Purim Traditions of European Jews

Lynn Kirsche Shapiro March 9, 2017

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Growing up, my Purim traditions stemmed from two distinct sources: the annual celebrations of the Modern Orthodox day schools that I attended in Chicago, and our family traditions – the legacy that my parents brought with them to the States from their homes in Czechoslovakia and Hungary.

My father, a master storyteller, would regale us with stories of the baked goods that his mother baked (with the help of his older sisters). Many were filled with preserves, which were made from the freshest fruit that grew on the trees on their land. Most famous of these preserves was lekvar, preserves which were made with the plums from their plum trees.

The most beautiful and ornate pastries were prepared, just to ensure a gorgeous plate for Shalach Manos. As kids, they loved to dress up for Purim and run around Hluboka, their small town in Czechoslovakia. He looked forward to walking to shul with his grandfather to hear the Megillah every year.

In my mom’s hometown of Vasarosnameny, Hungary, Purim was a particularly joyous event that brought the entire community together. The Jewish Kehilla owned a large lot of land, on which stood the shul, the schecht shteibel, the mikveh, the cheder,  the Rabbi’s home, a communal kitchen, and other homes for those who worked for the Jewish community.

In the evening, the community would gather in the shul to hear Megillat Esther. Also on Purim, everyone went to the Rabbi’s house for a Purim Shpiel, a good-natured spoof on Jewish life. The Rabbi’s wife always prepared Aranygaluska, Golden Dumplings, which is a triangular shaped yeast pastry filled with preserves and rolled in oil, nuts, sugar and cinnamon. (See page 234 of my book, Food Family and Tradition, for the recipe.)

My mom spent days baking together with her mother in preparation for Purim. Habcsók, Meringue Kisses, with walnut halves hidden in each cookie, topped the list of traditional baked goods for Purim in their home, because they made a beautiful platter. Of course, they never “wasted” food, so while they baked meringue kisses from egg whites, they baked Kindle, a sweet cake roll, which uses egg yolks in the dough and is filled with preserves, nuts, and raisins (get my recipe for Kindle Cake here).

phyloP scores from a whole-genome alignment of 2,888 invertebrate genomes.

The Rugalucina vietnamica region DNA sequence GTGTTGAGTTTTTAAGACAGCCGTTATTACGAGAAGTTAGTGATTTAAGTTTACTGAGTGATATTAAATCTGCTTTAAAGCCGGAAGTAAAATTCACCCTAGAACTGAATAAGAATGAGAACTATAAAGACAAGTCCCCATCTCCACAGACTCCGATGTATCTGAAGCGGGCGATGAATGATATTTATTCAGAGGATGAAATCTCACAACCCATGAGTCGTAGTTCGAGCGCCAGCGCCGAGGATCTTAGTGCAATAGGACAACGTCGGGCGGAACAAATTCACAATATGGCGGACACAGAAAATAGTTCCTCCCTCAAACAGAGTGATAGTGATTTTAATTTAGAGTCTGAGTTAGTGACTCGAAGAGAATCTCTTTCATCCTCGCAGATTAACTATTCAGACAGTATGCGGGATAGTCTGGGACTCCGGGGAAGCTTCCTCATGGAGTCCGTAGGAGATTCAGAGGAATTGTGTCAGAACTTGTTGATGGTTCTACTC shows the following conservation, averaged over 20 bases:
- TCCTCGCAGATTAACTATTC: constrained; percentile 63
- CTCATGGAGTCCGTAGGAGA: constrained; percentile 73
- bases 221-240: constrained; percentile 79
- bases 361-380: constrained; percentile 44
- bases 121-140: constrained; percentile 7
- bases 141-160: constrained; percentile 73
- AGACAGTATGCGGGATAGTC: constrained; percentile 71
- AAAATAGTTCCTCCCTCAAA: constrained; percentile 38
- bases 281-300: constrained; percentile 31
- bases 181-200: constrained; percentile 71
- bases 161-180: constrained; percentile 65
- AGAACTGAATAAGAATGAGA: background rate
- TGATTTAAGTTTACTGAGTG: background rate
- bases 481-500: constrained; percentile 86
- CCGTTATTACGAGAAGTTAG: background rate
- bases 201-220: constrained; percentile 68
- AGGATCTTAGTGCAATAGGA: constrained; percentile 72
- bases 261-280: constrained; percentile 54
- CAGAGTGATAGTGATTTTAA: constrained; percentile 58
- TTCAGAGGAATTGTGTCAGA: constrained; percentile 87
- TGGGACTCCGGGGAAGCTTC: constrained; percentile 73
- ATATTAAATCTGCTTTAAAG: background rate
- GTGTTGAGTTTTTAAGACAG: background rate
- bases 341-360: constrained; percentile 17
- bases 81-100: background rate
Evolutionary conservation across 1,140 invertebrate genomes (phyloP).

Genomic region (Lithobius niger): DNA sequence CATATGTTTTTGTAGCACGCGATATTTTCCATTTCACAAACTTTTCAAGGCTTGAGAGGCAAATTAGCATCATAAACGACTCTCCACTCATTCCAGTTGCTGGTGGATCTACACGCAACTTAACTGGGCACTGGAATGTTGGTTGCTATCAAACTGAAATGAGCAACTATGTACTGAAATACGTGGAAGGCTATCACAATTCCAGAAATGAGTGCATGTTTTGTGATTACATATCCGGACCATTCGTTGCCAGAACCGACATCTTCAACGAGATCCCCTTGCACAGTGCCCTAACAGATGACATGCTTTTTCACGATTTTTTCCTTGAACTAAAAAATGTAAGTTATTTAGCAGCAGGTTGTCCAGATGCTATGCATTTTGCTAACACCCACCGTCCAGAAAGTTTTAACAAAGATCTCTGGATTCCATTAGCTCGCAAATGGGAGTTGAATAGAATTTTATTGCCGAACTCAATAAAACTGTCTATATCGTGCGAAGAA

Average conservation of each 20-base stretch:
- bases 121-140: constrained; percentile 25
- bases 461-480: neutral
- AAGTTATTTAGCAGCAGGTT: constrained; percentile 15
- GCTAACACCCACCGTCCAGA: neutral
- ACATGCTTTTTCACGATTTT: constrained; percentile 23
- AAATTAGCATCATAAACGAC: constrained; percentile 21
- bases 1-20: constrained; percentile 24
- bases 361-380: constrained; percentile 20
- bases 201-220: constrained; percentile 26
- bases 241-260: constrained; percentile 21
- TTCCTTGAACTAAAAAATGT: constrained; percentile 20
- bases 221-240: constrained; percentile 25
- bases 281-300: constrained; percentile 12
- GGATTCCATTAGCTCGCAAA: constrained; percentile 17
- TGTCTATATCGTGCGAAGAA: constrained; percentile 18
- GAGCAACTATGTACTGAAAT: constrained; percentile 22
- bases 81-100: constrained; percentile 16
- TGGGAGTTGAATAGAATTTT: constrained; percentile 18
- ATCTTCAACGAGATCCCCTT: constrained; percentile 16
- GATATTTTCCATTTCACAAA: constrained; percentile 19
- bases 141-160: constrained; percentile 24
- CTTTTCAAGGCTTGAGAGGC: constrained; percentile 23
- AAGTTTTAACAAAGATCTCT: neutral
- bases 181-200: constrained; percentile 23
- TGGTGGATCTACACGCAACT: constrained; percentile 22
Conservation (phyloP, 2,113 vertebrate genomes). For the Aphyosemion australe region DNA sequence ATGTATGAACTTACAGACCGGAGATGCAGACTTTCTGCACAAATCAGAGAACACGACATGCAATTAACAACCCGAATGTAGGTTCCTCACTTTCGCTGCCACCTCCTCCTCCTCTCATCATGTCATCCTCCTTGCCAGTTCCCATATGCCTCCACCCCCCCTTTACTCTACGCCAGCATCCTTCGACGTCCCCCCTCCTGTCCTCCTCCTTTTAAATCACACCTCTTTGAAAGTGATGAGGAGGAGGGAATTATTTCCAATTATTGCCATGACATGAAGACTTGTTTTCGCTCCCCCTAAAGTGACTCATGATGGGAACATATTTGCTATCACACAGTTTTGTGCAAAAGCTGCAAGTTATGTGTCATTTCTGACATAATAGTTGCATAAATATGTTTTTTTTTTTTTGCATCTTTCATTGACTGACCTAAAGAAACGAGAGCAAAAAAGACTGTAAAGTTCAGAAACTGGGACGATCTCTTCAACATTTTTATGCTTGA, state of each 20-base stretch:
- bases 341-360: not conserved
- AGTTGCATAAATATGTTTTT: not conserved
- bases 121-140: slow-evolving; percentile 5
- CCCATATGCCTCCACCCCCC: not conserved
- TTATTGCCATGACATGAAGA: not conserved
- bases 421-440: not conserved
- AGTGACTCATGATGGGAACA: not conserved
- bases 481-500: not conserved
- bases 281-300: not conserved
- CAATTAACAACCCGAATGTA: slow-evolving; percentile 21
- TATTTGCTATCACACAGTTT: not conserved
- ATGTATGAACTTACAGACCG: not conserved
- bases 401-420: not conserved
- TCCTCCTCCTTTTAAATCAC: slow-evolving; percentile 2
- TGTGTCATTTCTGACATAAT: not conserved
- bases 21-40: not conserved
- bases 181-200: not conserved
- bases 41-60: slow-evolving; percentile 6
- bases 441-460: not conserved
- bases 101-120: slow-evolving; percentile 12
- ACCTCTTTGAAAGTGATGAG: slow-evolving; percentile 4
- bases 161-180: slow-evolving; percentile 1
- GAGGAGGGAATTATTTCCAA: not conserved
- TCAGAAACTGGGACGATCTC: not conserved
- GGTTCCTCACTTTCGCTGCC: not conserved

The hamantashen that were prepared were made from a sweet yeast dough, and filled with “mohn” (poppy seed) or a choice of homemade sweet preserves, perhaps lekvar, quince or cherry preserves (in my mom’s family, quince and cherry preserves were prepared using the fruit from trees on her grandparents’ land). The dough was rolled out and cut into squares, filled and then folded into triangles. Many of the pastries were made with fresh preserves or nuts, very common among Hungarian desserts.

Beautiful platters for Shalach Manos were made with the delicacies that they had baked. The children loved to deliver Shalach Manos, because each delivery brought with it a gift of a few pennies to each child. This custom continues in our family until today. My mom still prepares money to give to the children who bring Shalach Manos to her.

During Purim day, the “Yeshiva Bochurs” went from house to house, dressed up, singing or putting on a short Shpiel and collecting a few pennies. And of course, we always finished Purim with a beautiful Purim Seudah, a festive meal celebration with delicacies. Most traditionally, we always looked forward with great anticipation to feasting on the delicious roast duck, which was the center of the Purim meal.

Purim is a one-day holiday, a joyous celebration commemorating the overturning of the evil decree to destroy the Jewish people. “Al Hanisim” for all the miracles that have been done “in those days and in this time” – and in that spirit, let me wish you all a most cheerful and joyful Purim, full of all the traditional foods and customs that have been passed from one generation to the next.